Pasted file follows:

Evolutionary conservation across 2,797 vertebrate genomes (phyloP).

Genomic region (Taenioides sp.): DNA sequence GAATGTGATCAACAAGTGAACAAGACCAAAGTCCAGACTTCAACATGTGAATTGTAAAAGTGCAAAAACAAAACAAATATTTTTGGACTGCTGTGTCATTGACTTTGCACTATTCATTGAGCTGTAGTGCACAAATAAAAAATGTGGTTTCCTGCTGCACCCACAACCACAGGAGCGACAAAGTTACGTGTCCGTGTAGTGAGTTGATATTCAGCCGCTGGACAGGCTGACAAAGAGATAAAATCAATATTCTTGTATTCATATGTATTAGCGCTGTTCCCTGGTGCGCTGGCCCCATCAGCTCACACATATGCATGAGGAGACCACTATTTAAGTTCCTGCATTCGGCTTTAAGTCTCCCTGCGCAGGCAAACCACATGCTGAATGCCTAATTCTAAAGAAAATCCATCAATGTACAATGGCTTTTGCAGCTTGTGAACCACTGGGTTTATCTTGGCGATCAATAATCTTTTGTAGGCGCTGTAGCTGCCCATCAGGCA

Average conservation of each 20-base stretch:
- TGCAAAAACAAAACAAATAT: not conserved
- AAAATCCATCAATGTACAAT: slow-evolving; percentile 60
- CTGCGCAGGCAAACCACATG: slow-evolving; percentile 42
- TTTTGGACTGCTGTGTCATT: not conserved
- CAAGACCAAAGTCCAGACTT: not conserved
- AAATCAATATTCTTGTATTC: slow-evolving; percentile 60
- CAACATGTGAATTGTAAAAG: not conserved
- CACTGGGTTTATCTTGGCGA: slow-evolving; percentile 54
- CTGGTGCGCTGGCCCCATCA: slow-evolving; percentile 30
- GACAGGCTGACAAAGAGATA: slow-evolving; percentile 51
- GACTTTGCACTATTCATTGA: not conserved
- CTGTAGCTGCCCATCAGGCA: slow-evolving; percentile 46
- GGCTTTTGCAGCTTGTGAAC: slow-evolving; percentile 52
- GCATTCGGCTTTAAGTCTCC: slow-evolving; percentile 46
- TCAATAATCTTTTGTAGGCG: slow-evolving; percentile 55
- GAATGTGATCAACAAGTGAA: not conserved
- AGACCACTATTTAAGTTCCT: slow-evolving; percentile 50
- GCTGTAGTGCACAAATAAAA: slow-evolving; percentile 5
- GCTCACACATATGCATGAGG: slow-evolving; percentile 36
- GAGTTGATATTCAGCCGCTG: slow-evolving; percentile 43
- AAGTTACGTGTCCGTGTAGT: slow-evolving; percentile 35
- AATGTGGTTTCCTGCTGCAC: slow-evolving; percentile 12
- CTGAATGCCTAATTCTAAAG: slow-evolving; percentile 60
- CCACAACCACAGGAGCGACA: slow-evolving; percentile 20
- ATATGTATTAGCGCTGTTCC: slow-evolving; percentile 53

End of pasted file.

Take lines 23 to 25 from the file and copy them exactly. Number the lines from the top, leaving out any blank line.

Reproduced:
- GAGTTGATATTCAGCCGCTG: slow-evolving; percentile 43
- AAGTTACGTGTCCGTGTAGT: slow-evolving; percentile 35
- AATGTGGTTTCCTGCTGCAC: slow-evolving; percentile 12